The Just Cavalli collection started off on the conservative side compared to the designer's usual more-is-more aesthetic but that wasn't a bad thing. The colour palette was monochromatic and came on striped floaty dresses, spray on houndstooth leggings, feminine blouses and a great checked coat with sheer sleeves.
As the collection progressed, though, the Cavalli signatures began to emerge. Leopard print was everywhere and came in various shapes and colours on blouses and skinny trousers teamed with gold lurex blazers with black satin lapels. While the statement pieces will no doubt go down well with his young party loving customer, I was disappointed that he didn't push the signatures forward. The brand's fall 2011 collection proved what could happen when he does just that, so it was a shame to see him slip back into the brand's comfort zone this season.
While the collection paid homage to the past with the plaid shirts, steel toe black boots and leather, the collection felt modern and a projection of what fans of the era will be wearing in the future. The tailoring and assortment of fabrics used on outerwear were full-on luxury. Clearly the Costume National punkster has grown up and made it big. The classic staples are still there but the fabrics have had a huge upgrade. The layering of shearling jackets over long line jackets and tunic tops gave a nod to the space age and the selection of plaid shirts that came with a leather panel along the top and on cuffs and collar made the wardrobe staple feel updated.
Yesterday it wasn't all about the shows in Milan. In the evening, Anna Wintour hosted an event in the city for the Vogue Fashion Fund Who Is On Next Project. Guests included Franca Sozzani, Christopher Kane and Dasha Zhukova.
Having already shown in New York, Milan and Cannes, it's finally our turn to see what Richard Hambleton has to offer. From November 19th, 45 pieces of the elusive designer's work, 25 of which has never been seen, will be exhbited in a pop-up gallery in London's Dairy.
The showcase is curated by Vladimir Restoin Roitfeld and Andy Valmorbida in collaboration with Giorgio Armani and is not the first time they have all worked together on this project. Last September, the exhibition took place in New York and with everyone from Mary J Blige to Mary-Kate and Ashley Olsen in attendance.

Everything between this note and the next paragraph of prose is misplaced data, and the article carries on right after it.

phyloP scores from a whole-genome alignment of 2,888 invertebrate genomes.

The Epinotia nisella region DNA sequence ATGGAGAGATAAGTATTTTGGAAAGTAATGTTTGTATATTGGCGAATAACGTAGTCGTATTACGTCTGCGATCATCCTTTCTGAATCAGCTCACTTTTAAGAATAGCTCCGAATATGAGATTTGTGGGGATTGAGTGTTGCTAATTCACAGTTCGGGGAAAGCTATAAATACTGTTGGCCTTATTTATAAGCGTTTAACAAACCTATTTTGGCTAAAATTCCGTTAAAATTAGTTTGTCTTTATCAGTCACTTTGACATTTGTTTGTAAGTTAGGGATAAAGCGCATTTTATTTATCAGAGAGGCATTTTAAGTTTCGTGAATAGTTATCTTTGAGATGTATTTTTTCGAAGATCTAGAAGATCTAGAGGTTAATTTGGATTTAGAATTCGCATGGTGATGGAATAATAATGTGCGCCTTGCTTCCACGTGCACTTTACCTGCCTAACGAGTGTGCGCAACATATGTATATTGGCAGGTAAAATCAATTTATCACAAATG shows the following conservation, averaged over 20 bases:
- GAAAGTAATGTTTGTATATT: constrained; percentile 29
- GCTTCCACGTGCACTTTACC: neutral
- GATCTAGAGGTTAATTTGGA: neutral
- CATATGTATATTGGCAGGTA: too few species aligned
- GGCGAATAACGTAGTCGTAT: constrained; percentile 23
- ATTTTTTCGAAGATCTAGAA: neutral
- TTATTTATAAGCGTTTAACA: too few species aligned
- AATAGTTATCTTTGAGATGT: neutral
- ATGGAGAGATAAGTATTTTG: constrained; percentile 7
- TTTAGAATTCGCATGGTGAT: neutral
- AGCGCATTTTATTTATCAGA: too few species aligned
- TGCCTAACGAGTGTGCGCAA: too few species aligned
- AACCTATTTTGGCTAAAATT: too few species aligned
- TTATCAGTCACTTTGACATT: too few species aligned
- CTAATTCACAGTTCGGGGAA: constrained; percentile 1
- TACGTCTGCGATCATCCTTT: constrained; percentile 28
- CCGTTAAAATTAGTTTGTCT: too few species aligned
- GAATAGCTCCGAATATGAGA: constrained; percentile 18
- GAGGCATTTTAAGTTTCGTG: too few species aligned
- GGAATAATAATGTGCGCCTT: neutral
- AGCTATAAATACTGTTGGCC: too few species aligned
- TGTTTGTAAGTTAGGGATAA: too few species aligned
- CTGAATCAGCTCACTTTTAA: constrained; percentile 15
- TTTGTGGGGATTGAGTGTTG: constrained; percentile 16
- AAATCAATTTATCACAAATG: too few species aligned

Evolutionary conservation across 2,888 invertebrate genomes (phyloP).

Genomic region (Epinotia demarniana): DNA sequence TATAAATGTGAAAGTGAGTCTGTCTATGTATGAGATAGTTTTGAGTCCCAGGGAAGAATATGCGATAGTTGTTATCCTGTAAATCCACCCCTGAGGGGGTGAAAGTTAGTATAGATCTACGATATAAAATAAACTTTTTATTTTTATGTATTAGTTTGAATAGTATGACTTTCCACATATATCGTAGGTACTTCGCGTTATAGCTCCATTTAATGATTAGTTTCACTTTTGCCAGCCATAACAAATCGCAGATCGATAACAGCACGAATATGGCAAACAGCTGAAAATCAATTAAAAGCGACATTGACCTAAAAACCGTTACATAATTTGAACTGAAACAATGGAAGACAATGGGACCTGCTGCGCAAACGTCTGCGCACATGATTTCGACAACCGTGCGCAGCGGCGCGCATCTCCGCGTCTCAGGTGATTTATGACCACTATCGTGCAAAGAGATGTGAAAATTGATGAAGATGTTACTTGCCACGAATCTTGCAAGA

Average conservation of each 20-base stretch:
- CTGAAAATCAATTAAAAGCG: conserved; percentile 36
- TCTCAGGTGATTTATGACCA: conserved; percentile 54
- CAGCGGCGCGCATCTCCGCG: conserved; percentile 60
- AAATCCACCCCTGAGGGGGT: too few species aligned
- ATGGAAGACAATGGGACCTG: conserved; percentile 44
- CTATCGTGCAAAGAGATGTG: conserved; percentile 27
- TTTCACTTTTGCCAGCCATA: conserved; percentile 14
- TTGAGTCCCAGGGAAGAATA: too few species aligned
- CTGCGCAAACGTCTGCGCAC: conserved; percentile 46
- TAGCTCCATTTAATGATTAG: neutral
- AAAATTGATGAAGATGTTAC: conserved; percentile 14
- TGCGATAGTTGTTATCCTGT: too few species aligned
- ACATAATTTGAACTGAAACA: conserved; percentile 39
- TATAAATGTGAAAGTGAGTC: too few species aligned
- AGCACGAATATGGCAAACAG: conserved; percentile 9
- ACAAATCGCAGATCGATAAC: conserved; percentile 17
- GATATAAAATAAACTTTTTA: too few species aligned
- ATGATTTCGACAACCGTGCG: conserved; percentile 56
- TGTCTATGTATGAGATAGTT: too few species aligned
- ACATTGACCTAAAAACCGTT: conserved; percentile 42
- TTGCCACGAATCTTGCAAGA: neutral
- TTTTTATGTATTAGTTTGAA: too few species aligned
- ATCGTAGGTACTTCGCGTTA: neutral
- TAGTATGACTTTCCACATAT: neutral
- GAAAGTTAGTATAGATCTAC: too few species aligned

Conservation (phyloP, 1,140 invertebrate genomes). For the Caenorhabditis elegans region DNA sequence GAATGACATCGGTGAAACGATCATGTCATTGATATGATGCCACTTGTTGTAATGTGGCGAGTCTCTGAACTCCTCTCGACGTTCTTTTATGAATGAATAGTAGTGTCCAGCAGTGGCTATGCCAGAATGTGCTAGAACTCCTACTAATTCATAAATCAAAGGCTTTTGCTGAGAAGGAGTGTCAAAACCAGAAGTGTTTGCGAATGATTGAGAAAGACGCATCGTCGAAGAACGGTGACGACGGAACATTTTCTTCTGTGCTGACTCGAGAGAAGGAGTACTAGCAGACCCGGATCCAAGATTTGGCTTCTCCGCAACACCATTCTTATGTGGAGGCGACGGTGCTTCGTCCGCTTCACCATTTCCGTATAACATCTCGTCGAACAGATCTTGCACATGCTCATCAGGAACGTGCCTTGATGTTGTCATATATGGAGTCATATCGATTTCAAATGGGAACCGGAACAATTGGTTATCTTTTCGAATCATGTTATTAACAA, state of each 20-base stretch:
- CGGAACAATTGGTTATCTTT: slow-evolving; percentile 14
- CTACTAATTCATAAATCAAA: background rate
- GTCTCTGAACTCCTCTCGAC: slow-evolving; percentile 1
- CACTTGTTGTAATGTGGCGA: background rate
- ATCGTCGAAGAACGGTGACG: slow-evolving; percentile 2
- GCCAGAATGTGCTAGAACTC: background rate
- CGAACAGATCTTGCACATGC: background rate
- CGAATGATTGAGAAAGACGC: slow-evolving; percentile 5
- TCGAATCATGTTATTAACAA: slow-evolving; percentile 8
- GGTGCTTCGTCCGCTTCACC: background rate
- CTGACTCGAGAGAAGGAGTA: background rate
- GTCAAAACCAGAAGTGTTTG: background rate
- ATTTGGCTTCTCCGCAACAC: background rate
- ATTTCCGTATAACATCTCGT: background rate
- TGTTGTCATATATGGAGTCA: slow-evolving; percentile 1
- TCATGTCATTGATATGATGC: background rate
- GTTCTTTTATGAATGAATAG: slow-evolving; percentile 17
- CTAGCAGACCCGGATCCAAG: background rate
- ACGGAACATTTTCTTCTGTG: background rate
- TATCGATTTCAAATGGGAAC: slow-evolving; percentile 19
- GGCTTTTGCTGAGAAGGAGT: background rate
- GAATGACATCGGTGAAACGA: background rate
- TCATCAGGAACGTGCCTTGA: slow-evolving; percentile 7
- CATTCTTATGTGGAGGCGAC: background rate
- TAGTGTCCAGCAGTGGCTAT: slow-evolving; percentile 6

"Richard Hambleton’s brush stroke as an artist is genius and is in a league of its own," Restoin-Roitfeld and Valmobida said. "Most significantly, he is the most important and influential living street artist in the world today, with a story and career that is unparalleled. It is also a privilege for us to collaborate again with Giorgio Armani and we’re pleased to present it in such a prestigious space."
Last month saw Restoin-Roitfeld also curate a sell-out exhibition for painter Nicolas Pol. At the event he made it clear that we can expect him to continue to work closely with Giorgio Armani. "I don’t see why it is so bad for an artist to do something with such a credible person as Mr. Armani," he said. "I don’t see how it hurts the artist to do suddenly a huge show in Milan and New York with Armani, which had thousands of people coming and was all over the press. If the art is good and this element doesn’t take too much away from the creative side, then it doesn’t hurt." And Armani is pleased to continue working with the designer saying that he "stands as a reminder that art in all its forms is first and foremost driven by individual passion and creativity”
The exhibition will be open from November 19th - December 3rd at Dairy at 7 Wakefield St in London
Frida Giannini made a bold statement yesterday when she opened the Gucci S/S11 show with strong jewel tones and it looks like she has set the tone of what we can expect this week in Milan.
Following in Giannini's steps, Karl Lagerfeld opted for a colourful collection at Fendi today, showing maxi dresses in baby blue and purple. Dresses came in bright blue nipped in at the waist with pronounced short sleeves and pockets that had been turned upside down. Colour also appeared on bright purple trousers that were teamed with a yellow and blue striped bag and a simple white top. Silhouettes were kept soft and romantic on free-flowing volumous tops and maxi dresses that often came cinched in at the waist.
Today Karl Lagerfeld revealed that he will not show his namesake line next month in Paris as planned. The decision comes as the designer has decided to spend less time on his eponymous line and focus on the launch of his 'masstige' collection designed to bridge the quality gap between designerwear and the high street. Instead, WWD reports that the collection will be shown to select press and buyers in showrooms in Paris and Milan.
We can't help but feeling that designers are quickly realising that the need to create designs that appeal financially to the masses is becoming an unavoidable reality.